By Shy Hossieni

The Bond Between Perfume & Memories

Why are we so Scentimental?

Like a song, fragrance can transport you back to the time or place you first experienced it and holds one of the strongest connections to our emotions and memories - which is what makes fragrance so personal!

Also known as The Proust Effect, scents and senses can "act as doorways to lost memories"

Your sense of smell may be a better memory trigger than your sense of sight. Whenever I smell cotton candy, I’m sent back in time. Suddenly, I’m back at the beach walking across the sand with my father where I spent many summers growing up. If I catch even a whiff today, I’m instantly whisked away back to that time filled with a deep sense of comfort and security! 


The sense of smell is the first to have evolved in living things. Our eyes only have three different types of colour-sensitive receptors, which allows us to perceive the entire spectrum of colours. Human noses can detect trillions of smells thanks to over 1,000 different types of receptors. 


“When a perfume has the ability to trigger an emotion, it becomes part of the wearer’s life”  Claire Bingham. 




Your olfactory bulb runs from your nose to the base of your brain and has direct connections. Neuroscientists have suggested that this close physical connection between the regions of the brain linked to memory, emotion, and our sense of smell may explain why our brain learns to associate smells with certain emotional memories. So many of these scent driven memories may further be childhood memories because those years are when we experience most smells for the first time!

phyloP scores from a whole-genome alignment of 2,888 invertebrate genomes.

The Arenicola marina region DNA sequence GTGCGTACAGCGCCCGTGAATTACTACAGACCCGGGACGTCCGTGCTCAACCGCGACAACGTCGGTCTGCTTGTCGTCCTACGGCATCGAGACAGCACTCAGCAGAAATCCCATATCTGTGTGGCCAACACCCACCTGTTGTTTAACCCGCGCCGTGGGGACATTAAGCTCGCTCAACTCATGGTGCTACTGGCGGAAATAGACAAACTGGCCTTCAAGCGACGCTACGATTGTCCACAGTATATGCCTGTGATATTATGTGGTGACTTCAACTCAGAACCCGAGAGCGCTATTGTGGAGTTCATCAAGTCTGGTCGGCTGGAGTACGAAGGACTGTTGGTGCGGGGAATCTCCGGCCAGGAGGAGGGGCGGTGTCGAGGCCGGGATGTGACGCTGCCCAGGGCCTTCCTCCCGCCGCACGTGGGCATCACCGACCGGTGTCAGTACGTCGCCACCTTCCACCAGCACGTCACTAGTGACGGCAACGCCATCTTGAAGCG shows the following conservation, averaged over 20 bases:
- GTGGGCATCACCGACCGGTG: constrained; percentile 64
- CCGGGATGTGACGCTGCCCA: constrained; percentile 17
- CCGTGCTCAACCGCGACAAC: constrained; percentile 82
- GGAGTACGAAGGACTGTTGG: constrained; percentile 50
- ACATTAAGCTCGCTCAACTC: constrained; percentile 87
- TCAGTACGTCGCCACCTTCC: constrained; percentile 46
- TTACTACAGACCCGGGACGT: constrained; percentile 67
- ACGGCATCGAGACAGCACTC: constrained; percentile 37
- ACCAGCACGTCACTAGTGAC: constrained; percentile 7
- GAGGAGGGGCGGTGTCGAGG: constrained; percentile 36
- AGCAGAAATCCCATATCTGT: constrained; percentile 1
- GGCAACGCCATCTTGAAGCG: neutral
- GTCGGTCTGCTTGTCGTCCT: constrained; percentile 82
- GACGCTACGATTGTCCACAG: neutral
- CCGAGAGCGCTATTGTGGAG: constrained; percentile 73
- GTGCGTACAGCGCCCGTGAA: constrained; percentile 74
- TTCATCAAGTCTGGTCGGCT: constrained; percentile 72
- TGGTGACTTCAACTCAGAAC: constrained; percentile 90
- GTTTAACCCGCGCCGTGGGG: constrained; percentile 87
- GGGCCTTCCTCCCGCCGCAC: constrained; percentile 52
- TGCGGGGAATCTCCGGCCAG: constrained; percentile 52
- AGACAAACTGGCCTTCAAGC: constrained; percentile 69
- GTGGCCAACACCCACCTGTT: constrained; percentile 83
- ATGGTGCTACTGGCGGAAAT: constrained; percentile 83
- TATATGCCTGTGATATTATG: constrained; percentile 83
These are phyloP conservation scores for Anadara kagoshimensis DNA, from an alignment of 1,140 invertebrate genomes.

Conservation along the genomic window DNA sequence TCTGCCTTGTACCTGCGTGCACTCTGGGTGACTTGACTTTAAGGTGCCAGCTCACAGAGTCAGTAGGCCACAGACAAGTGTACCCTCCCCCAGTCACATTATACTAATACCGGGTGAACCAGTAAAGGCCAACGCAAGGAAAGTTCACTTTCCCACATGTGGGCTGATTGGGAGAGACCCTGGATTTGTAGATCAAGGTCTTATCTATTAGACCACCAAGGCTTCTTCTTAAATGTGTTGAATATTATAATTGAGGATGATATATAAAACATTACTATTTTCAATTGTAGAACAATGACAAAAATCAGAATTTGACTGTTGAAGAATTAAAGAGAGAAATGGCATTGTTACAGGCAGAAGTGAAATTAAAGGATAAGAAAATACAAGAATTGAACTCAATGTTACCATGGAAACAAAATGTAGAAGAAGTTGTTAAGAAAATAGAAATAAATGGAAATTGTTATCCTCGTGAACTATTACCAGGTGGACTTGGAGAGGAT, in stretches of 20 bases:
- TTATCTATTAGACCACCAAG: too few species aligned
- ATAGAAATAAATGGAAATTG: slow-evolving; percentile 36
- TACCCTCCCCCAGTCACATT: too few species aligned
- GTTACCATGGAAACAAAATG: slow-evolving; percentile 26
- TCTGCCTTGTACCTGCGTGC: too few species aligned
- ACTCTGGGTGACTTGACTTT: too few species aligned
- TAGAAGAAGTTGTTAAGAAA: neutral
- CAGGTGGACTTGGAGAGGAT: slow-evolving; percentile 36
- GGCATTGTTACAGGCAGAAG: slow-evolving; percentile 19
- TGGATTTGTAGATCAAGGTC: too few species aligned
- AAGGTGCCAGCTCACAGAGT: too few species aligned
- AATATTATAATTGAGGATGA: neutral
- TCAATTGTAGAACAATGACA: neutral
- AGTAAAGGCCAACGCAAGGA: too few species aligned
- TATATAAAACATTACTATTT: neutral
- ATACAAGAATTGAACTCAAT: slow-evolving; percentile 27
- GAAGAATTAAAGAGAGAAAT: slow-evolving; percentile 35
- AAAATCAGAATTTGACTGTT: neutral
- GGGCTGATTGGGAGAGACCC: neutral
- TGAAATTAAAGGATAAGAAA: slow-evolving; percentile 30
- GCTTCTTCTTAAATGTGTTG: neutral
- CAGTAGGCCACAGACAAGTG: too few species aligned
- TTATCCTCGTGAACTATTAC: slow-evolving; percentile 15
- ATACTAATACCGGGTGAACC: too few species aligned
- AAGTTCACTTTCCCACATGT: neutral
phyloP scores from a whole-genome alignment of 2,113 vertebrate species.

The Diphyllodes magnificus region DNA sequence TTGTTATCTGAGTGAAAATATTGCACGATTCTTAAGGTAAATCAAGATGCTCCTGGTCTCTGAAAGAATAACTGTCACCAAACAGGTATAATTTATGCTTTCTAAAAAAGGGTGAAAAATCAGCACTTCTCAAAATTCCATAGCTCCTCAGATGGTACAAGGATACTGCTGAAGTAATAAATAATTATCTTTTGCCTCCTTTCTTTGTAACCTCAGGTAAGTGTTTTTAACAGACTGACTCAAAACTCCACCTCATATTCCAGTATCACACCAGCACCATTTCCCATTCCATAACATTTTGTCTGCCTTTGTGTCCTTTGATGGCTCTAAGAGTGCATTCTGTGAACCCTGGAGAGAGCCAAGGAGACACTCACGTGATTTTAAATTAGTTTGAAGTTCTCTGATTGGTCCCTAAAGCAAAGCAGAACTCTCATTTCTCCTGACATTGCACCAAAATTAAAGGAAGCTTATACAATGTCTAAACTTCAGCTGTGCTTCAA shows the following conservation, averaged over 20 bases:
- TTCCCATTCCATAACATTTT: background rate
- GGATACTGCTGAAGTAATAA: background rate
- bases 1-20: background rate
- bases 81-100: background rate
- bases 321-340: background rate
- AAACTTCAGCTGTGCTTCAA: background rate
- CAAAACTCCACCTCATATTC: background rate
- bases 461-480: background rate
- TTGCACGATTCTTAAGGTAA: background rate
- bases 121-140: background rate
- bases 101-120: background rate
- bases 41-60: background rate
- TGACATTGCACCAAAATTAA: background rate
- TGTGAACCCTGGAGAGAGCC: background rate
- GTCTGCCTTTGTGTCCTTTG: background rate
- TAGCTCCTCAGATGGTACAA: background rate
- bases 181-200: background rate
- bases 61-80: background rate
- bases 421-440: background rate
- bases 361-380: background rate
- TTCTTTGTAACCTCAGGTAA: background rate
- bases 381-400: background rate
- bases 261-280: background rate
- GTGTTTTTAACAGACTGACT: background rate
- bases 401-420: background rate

Whether you have vivid scent-related memories from the age of 6 years old or only recall your first fragrance memory from the age of 13, there’s no denying the strong association between our sense of smell and memory. That’s why it’s so important to choose fragrances that remind us of our happy times. For instance, Gourmand scents may bring back heart-warming memories of your wedding cake from your wedding day whilst the scent of musk might remind you of a loved one. If we have any innate response to scents it is caution. Infants and young children show wariness when exposed to unfamiliar scents regardless of whether the scents are classified as pleasant or unpleasant by the adults around them.



Although olfactory memory tends to be romanticised with positive feelings, it can also evoke unpleasant sensations. In fact, certain smells, such as the smell of spoiled food or certain cleaning products, alert us to avoid them. Your attachment to a scent can be so deep that it becomes part of your identity. If you go through a breakup, the last thing you want to do is smell something that makes you feel sad. Switching your perfume up is easy. It helps you manage your emotions, lets you stay away from old memories, and allows you to create new ones.


Take a long whiff of the paperback books in that used bookstore or the perfume in that old bottle. It’s a positive side effect of how your brain is wired that memories start flooding back to you. Thanks to our olfactory memories, we are able to choose one perfume out of a million, because in a seemingly inexplicable way, it awakens something in us when we smell it.


Written by Beckii Jane